The Kingdom Teaching – Matthew 19:28 and 20:1 give this idea a heavenly setting. In between those verses, it is very heavenly. The parable in chapter 20 lends itself to the Earth. This really does need more study.

After the Teaching – John’s eema is an example of what not to be. Jesus’ ride into Jerusalem is an interesting lesson about the topic. Jesus rode into the city as a “great or first” and carried a cross out of the city as a “servant or last”. Then because of the shame-ridden cross, He became Lord and Master of all.


Crossing Jordan has been a metaphor for dying and going to Heaven (the Promised Land). I have heard that metaphor stems from Joshua leading the Children from the east bank to the west bank of the Jordan River. Going across the Jordan was part of life in Israel and is mentioned many times from Judges to David. There were no bridges, it seems, and people waded across at fords or shallow spots.

There are Biblical characters that crossed the river in the same direction as Joshua at key times in Israel’s history. I am looking at their stories in this post. I will start with someone who went contrary to the metaphor and had his way back blocked with a flaming sword and cherubim.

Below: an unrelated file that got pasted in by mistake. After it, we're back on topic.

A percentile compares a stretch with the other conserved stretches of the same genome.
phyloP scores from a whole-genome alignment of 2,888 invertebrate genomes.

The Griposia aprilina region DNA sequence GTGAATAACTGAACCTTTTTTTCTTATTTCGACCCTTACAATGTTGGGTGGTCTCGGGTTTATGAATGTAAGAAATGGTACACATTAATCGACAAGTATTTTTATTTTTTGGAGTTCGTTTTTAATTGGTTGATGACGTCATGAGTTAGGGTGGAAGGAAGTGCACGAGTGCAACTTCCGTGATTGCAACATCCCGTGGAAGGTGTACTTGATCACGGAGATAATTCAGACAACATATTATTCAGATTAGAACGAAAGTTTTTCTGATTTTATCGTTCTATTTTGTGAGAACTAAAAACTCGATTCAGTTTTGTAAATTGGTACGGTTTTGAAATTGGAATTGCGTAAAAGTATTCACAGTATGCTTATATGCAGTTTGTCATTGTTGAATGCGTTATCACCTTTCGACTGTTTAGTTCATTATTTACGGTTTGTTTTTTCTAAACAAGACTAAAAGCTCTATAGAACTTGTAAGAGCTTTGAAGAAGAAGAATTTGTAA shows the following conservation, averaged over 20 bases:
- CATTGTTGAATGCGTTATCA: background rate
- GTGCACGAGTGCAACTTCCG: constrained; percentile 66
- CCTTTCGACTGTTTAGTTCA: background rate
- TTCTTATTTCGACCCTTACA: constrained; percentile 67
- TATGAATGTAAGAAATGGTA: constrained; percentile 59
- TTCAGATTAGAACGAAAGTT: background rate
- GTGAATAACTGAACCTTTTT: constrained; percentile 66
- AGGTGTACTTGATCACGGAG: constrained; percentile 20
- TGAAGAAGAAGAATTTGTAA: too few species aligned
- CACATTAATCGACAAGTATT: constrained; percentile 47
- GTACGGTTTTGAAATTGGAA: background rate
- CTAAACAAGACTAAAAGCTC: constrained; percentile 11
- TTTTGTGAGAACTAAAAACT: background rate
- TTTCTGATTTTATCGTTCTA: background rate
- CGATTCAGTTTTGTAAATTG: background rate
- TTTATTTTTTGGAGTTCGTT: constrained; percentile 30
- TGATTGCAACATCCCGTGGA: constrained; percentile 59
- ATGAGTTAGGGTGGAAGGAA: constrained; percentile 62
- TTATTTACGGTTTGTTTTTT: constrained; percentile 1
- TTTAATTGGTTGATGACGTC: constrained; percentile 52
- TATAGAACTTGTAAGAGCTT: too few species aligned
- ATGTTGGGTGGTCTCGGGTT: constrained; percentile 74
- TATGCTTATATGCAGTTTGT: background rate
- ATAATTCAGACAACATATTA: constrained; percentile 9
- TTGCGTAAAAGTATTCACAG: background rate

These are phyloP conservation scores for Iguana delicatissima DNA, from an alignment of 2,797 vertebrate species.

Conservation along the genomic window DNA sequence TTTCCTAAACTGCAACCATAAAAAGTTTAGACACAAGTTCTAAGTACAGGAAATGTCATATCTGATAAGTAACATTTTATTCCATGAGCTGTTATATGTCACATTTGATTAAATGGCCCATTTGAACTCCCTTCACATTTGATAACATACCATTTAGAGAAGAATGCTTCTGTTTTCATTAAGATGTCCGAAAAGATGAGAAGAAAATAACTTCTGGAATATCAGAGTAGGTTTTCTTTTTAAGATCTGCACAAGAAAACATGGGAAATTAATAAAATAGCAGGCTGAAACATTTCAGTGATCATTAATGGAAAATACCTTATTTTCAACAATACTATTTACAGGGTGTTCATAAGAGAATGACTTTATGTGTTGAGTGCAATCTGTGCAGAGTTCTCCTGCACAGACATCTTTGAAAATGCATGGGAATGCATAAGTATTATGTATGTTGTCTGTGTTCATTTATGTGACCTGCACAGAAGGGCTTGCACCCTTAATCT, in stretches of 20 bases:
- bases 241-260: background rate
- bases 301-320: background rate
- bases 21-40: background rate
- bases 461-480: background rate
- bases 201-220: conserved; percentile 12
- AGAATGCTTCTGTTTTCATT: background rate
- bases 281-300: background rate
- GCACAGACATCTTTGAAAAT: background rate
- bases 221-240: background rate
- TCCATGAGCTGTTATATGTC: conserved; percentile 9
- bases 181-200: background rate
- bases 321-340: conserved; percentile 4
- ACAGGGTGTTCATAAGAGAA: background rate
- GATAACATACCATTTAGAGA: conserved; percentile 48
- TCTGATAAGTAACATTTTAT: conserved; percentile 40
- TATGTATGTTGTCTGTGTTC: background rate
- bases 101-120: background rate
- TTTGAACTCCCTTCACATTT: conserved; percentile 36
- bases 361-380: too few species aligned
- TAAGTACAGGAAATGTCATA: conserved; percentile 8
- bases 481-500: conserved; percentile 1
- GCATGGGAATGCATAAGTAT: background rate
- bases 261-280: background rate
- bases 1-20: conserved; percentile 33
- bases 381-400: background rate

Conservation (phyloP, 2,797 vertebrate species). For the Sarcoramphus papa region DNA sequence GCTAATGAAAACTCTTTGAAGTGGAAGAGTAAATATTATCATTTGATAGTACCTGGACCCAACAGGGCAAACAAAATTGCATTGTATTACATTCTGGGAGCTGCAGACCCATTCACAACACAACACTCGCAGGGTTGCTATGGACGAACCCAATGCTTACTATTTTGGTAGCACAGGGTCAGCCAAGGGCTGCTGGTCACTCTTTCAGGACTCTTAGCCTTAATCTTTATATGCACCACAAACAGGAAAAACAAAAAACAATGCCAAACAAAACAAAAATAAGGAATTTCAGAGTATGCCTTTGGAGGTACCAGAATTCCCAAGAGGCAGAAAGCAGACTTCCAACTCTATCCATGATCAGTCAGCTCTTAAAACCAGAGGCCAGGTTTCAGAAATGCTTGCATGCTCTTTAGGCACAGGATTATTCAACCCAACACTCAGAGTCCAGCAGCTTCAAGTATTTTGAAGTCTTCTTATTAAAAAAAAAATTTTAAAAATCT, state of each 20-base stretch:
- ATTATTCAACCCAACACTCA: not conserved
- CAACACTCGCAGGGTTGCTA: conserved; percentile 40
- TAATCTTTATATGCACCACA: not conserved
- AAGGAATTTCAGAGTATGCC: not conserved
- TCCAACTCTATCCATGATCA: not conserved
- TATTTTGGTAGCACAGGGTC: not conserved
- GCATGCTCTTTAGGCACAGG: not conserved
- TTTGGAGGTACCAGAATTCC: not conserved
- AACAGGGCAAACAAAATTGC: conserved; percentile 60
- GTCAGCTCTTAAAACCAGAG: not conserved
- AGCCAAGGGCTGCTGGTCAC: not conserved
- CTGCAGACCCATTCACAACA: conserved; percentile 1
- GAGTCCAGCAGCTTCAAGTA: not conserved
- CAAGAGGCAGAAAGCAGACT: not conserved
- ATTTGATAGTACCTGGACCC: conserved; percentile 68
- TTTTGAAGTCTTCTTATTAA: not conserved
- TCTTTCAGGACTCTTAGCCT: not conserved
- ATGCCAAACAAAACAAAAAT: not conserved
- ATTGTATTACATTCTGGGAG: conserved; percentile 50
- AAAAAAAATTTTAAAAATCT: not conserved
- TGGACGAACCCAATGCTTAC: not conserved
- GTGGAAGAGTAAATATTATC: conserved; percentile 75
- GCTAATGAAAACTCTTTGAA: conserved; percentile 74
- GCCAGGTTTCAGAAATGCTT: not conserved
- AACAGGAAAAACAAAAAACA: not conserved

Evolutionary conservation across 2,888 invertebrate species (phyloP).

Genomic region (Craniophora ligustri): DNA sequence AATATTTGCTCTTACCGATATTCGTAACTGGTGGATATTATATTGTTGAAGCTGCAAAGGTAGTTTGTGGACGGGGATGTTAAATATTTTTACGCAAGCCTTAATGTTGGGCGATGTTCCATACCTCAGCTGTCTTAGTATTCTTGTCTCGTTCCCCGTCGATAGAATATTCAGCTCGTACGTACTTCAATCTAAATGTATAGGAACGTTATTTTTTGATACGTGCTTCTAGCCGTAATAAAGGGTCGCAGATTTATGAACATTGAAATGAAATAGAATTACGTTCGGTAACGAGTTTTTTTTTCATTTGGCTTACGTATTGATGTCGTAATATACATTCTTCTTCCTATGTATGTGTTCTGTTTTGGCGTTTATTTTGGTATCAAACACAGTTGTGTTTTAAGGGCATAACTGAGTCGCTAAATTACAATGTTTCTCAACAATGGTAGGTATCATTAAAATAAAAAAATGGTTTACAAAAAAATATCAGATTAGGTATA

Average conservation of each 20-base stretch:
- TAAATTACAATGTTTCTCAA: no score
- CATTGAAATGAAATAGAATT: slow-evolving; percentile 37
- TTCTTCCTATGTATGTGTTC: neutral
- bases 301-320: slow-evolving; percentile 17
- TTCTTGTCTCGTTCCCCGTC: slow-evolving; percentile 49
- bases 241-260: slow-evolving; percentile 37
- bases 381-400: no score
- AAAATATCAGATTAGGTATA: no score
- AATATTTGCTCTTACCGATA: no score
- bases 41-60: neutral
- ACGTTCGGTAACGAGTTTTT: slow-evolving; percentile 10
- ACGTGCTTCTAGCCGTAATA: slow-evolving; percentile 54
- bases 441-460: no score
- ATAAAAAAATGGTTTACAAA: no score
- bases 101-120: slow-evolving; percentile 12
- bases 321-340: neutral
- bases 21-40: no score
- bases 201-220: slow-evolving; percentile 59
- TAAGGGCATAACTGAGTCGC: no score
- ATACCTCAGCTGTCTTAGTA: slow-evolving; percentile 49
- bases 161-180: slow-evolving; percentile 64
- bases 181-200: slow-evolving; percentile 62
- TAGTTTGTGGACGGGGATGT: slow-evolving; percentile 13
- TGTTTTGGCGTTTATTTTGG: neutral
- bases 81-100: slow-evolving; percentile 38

Adam and Eve – They started in Paradise and were sent to the East (Genesis 3:24). I believe there was a Garden with five rivers, and two very important trees, and Adam was responsible for tending it. God has always shown an interest in this region. Terah was sent there but he did not go, Abram did. Melchizedek, the priest of the Most High God was in the area. I said that because it makes more sense to think the Garden was here because this place means something to God. Before the objections start, I live in America, and we have recycled names pinned on many cities, rivers, and regions so renaming four rivers is a high possibility. I can see Noah’s grandchildren using things he told them just to honor him. My God has mysteries that He has not shared, but the world changed after Adam and Eve ate the fruit and Noah’s Flood.